A quick sale?
Is it instead, as some critics suspect, more to do with front-loading student debt in order to make it a more appealing proposition for private banks or “consumer debt management organisations” to purchase? Is it a coincidence that the government, in spite of an onslaught of criticism, has held fast and refused to budge over increasing calls to look again at student finance?
Then we have the increase in fees in line with inflation until 2020. Again, the mood of the nation is changing as parents and grandparents become increasingly concerned at the 41% marginal tax rates their younger relatives are likely to have to face for the next 30 years: an extra 9% tax on earnings over £21,000 on top of 12% National Insurance and 20% basic rate Income Tax as they try to ignore the £50,000-plus long tail of student debt hanging over their heads.
Remember the mantra and promise to students that this debt would not affect their credit rating? The tightening of mortgage lending following the Mortgage Market Review means that monthly student debt repayments are already being taken into account in mortgage affordability criteria, undermining the argument made by income-contingent loan supporters that it really doesn’t matter what you borrow and what you will have to pay back.
It must be particularly galling for students to find out just how nicely Vice Chancellors have been enriching themselves in the new world of £9,000-plus fees, while underpaying the many younger, more junior staff who provide most of the teaching. Andrew Adonis, a born-again student debt campaigner, is attempting to lift the lid on the murky world of remuneration committees and should be supported.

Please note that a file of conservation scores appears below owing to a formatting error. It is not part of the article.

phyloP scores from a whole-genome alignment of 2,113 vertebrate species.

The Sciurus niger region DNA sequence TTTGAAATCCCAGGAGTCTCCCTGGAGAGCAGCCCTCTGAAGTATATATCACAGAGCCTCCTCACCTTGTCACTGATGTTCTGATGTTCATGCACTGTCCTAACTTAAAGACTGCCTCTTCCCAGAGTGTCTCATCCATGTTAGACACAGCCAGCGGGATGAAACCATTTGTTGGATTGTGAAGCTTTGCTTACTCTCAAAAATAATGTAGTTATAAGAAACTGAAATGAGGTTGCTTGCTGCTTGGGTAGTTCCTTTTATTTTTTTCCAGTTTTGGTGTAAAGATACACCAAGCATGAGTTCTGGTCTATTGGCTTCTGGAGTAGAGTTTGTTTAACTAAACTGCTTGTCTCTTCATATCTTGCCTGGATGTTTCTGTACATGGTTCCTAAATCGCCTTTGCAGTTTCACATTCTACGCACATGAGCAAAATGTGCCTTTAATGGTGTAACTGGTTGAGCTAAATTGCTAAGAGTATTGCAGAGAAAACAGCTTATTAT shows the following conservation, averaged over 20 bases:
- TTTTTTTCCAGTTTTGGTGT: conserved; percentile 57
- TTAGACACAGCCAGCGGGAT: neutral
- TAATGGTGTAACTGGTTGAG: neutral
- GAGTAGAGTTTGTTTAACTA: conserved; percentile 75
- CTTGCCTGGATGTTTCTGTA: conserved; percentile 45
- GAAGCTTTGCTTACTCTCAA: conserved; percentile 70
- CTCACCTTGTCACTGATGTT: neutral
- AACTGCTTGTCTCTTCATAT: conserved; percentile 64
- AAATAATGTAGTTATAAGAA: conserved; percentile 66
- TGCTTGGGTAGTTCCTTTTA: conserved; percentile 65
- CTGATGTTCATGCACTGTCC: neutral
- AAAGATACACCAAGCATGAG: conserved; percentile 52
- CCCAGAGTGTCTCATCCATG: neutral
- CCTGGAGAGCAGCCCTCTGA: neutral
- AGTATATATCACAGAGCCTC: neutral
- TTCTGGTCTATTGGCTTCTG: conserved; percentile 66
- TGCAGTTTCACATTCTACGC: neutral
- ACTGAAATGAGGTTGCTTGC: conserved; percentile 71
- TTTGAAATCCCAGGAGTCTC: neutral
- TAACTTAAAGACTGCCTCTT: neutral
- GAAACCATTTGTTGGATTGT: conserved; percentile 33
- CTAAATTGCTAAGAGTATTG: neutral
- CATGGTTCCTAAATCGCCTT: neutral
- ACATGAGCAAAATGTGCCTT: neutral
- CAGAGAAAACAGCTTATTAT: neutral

How long before the iceberg that is the Universities Superannuation Scheme (USS), with liabilities of £17.5 billion, is used to justify yet higher student fees or a reduction in teaching time to plug a poorly managed, underperforming and over-generous pension scheme? And yes, it is already happening. John Ralfe, pensions expert, has already stated that it was “inconceivable” that “student fees will not have to be diverted into plugging the pension deficit.” Thankfully MPs such as Frank Field, former chair of the 2016 parliamentary Select Committee inquiry into intergenerational fairness, are demanding answers.
Time for reform
So who is going to stop the run-away student finance train in its tracks? Labour has fired the first salvo. The Conservatives are sticking to their guns. But there are a number of ways that the financial position of students could be improved. Professor Albertson’s recent paper explains that the public good of higher education has been forgotten and calls for a return to a more equitable share of the cost of higher education with the State funding the cost of education and students funding their living costs. Professor Andy Green of the Institute of Education is more challenging in demanding an all-age graduate tax to be levied, though his model is limited to the under-65s – so older generations, many of whom were paid to go to universities, get away scot free, again. But, at the very least, lower interest rates, the removal of RPI, and the return of maintenance grants should be top priorities for a fairer student deal.